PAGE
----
Review: Liturgy grapples with the divine on the vast, grand 93696


With the dust from the “hipster black metal” debacle settled, the merits of Liturgy have only continued to blossom. Regardless of how many metalheads were put off by the infamous “Transcendental Black Metal” manifesto, albums like Aesthetica (2010) have stood the test of time with a bombastic, cathartic amalgamation of black metal and modern classical. While The Ark Work (2015) may have over-indulged in experimentation, 2019’s H.A.Q.Q. came as a pure realisation for Ravenna Hunt-Hendrix’s drive to use her unorthodox songwriting to know and experience the person and essence of God. Even so, the operatic foray Origin of the Alimonies (2020) attested to the windy nature of the road toward the transcendent.

It’s really anyone’s guess where Liturgy’s latest LP could go in 82-minutes. Suffice to say, 93696 comprises a cavalcade of everything the band has to offer, and then some. 

At this point, it’s easier to classify Liturgy as aggressive chamber music than metal or rock. Even when “Djennaration” brings rock instrumentation after the Gregorian chant-ish “Daily Bread,” in no way does it reflect rock structure. It’s also clear that Liturgy has only gotten more comfortable in this rejection of conformity over time. As drummer Leo Didkovsky pushes and pulls the tempo with the band’s signature “burst beat,” Hunt-Hendrix’s tremolo guitar leads soprano singing, strings, flutes and bells in a dizzying upward spiral of joyous melody. It’s really astounding that Steve Albini was able to balance out the brittle high-end guitar tones with a warm low-end within the fray, but his production lets the extended instrumentation shine within walls of euphoric sound. Hunt-Hendrix’s has also perfected an uncanny valley effect by purposely glitching the recorded takes. In this ambiguity between old-world and futurism, the song gets away with sampling its own central melody in a trap beat.

Liturgy revels in harshness and serenity, as displayed through “Caela” and the following “Angel of Sovereignty.” The former’s hypnotic guitar pluckings and tremolo melodies urge on the explosive percussion, but inexplicably indulges in a scronkey, syncopated groove more suited for mathcore. Beyond the fact this occurs while leaving room for delicate flutes, the curveballs keep coming as the latter track switches gears to a beautiful choral arrangement. Hunt-Hendrix treats holy music with the same attention to detail she brings to loud guitar music. Anything from harmonious tremolo to demure chants can weave its way explosive percussion of “Haelegen II,” but it takes real tact to restrain the song’s reprise to an almost mediaeval vibe with dancing acoustic guitar arpeggios.

Even for brief asides like the lonesome bells and vibraphones of “Angel of Hierarchy,” or the duetting ocarinas and flutes found on “Red Crown II,” Liturgy retains a unique atmospheric depth. Fans of ambient artists like Brian Eno or Coil will appreciate how “Angel of Emancipation” bides its time before filling in its minimalist synth lines with a collage of staccato clatterings, while the swelling strings and awe-inspiring crescendos “Angel of Individuation” find Hunt-Hendrix’s vision at its most extravagant. Liturgy achieves some of its most arresting moments to date by letting go of genre boundaries in fervent pursuit of the divine… and that’s without mentioning albums’ longest songs.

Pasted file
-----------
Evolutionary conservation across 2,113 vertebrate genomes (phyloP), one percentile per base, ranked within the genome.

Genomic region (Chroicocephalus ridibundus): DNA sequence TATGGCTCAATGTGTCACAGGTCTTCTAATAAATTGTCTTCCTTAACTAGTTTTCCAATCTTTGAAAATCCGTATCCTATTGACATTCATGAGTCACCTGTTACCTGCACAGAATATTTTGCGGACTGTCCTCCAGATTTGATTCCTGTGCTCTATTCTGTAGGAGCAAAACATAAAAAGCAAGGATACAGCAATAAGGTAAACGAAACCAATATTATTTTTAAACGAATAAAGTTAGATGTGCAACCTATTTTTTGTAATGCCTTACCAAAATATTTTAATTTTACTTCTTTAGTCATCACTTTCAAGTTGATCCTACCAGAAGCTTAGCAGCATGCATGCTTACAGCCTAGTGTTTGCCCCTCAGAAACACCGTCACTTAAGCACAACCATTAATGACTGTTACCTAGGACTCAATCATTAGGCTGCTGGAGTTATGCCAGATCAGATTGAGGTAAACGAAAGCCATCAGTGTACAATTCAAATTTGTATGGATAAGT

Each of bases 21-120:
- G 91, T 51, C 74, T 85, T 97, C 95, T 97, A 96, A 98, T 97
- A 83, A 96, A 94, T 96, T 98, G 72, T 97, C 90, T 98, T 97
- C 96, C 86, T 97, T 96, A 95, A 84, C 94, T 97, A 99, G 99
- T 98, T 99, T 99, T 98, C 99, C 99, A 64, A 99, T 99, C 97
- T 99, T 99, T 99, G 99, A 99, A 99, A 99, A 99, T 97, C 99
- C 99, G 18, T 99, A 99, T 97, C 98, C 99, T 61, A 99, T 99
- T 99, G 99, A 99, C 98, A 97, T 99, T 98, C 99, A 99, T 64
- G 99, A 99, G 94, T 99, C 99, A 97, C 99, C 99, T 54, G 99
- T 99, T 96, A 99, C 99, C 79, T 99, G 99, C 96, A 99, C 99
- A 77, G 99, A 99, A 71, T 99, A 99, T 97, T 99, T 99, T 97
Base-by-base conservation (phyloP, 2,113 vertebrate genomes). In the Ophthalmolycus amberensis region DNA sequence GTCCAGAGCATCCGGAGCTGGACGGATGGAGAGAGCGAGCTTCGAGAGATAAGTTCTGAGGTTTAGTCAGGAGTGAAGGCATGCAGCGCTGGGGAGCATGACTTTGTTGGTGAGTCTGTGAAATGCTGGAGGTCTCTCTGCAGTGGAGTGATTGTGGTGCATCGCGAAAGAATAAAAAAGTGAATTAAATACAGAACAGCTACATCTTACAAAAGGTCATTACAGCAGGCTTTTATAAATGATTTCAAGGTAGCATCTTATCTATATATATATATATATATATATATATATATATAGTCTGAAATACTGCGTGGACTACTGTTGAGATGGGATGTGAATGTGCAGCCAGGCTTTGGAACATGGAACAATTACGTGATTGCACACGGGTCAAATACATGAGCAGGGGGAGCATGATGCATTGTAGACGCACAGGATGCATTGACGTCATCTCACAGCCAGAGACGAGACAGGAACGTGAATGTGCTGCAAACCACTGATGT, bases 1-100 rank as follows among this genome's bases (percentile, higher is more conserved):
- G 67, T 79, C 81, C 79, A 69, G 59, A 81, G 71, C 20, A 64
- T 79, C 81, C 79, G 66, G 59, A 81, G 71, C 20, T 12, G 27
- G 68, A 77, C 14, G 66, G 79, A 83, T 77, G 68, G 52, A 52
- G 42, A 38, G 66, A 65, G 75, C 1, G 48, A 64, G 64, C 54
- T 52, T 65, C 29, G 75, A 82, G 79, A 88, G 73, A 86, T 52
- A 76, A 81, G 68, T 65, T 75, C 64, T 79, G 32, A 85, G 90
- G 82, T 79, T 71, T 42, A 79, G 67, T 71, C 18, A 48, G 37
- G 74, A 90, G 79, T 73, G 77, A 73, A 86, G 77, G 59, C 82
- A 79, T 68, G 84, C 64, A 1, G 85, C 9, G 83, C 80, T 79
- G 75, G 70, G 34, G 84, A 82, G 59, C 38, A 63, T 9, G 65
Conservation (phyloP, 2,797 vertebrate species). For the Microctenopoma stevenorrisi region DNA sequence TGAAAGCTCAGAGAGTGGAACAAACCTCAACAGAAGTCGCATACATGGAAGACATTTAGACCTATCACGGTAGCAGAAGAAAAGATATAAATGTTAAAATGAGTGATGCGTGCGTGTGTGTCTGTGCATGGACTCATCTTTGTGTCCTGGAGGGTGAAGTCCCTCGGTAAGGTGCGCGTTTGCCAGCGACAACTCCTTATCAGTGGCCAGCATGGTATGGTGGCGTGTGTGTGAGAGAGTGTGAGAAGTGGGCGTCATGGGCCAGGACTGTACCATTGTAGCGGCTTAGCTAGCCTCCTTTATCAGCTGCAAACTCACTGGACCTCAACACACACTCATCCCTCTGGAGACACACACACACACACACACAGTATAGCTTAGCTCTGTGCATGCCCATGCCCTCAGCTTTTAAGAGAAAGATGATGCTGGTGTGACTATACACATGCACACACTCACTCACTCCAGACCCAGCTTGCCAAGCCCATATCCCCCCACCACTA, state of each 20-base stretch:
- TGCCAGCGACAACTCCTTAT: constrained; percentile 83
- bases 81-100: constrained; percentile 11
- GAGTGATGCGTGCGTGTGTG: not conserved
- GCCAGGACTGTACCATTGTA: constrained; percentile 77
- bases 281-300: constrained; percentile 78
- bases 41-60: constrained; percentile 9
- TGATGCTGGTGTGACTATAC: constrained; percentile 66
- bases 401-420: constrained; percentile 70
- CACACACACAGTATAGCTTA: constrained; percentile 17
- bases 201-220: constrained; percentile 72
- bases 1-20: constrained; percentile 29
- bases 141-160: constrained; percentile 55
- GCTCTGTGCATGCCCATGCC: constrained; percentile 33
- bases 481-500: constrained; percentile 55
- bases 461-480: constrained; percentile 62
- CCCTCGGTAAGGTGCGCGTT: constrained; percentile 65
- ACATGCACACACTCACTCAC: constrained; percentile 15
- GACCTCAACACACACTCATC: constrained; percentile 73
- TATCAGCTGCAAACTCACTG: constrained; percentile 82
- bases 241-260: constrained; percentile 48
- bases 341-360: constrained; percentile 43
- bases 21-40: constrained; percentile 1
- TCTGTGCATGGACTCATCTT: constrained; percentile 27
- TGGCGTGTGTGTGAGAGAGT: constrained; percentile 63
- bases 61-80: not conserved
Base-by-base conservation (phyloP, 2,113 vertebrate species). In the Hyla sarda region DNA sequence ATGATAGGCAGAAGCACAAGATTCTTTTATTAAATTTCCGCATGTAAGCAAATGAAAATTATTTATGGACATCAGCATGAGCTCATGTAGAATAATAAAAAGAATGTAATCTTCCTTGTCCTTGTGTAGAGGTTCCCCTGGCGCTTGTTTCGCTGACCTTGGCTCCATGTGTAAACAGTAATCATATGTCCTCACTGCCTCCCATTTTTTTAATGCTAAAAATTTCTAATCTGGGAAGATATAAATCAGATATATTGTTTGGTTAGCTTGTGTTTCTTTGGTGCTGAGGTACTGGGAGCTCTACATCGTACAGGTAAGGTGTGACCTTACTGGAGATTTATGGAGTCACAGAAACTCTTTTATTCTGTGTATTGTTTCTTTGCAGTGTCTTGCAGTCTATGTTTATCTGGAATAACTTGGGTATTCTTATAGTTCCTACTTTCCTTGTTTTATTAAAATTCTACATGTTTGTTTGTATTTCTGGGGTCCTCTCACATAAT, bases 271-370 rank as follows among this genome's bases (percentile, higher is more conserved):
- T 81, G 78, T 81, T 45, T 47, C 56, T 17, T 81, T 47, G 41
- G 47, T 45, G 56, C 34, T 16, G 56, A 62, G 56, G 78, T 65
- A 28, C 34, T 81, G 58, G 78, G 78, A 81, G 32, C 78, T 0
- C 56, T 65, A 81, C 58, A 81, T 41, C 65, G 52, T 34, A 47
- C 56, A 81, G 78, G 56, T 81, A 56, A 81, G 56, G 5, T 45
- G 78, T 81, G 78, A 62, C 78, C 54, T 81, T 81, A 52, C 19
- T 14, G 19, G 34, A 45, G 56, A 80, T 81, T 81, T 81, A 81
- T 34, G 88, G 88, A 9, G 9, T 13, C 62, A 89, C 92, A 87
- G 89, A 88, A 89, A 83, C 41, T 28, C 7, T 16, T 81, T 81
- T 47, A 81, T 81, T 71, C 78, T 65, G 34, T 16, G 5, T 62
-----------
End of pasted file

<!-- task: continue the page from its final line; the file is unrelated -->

The more relaxed parts of 93696 almost feel merciful, considering how much Liturgy packs everywhere else. The title track focuses on a constantly-changing beat, where time signatures don’t matter and melodies never stop evolving. It gets strikingly heavy by Liturgy standards, with a Dillinger-style breakdown (yes, a breakdown) at the 4:30 mark primed for the pit pros. The disjointed riff puts Hunt-Hendrix’s chemistry with Didkovsky, guitarist Mario Miron and bassist Tia Vincent-Clark on full display, and merits extensive recontextualization over the course of 15 minutes. In contrast, “Antigone II” finds Liturgy embracing the non-rhythmic side of the “burst beat.” Non-linear percussive eruptions follow the long-winded melodies, letting emotion and dynamics take center stage. This song also realizes emotive potential of Hunt-Hendrix vocals, as she screams over spiraling guitar lines as gracefully as the soprano singing.

It’s not every day a cut like “Before I Knew the Truth” seems comparatively normal in its surging drums and unrelenting melodicism, but that’s just a testament to how much Liturgy throws into 93696. Returns to form like “Ananon” show that there’s more to this album than detours for their own sake, showing how Hunt-Hendrix cand distil the essentials of her sound after indulging in its eccentricities. It also goes to show how she’s only gotten more comfortable in her approach to writing riffs and melodies over time. In all its turbulent experimentation, Liturgy displays more confidence than ever in their niche.

93696 ebbs and flows as well could be expected from the sound of Hunt-Hendrix attempting to comprehend the nature of God. Arriving at “Immortal Life II” for a final sound bath of mandolin, piano and choir feels like a well-earned rest after a long, but fruitful journey. It may be a lot to digest in one sitting, but 93696 offers a distillation of everything that makes Liturgy important to modern music. It’s incredibly gratifying to hear a band with so much drive to push boundaries succeed in such a satisfying way.

Liturgy’s 93696 comes out on March 24 and is currently available for preorder via Thrill Jockey Records.

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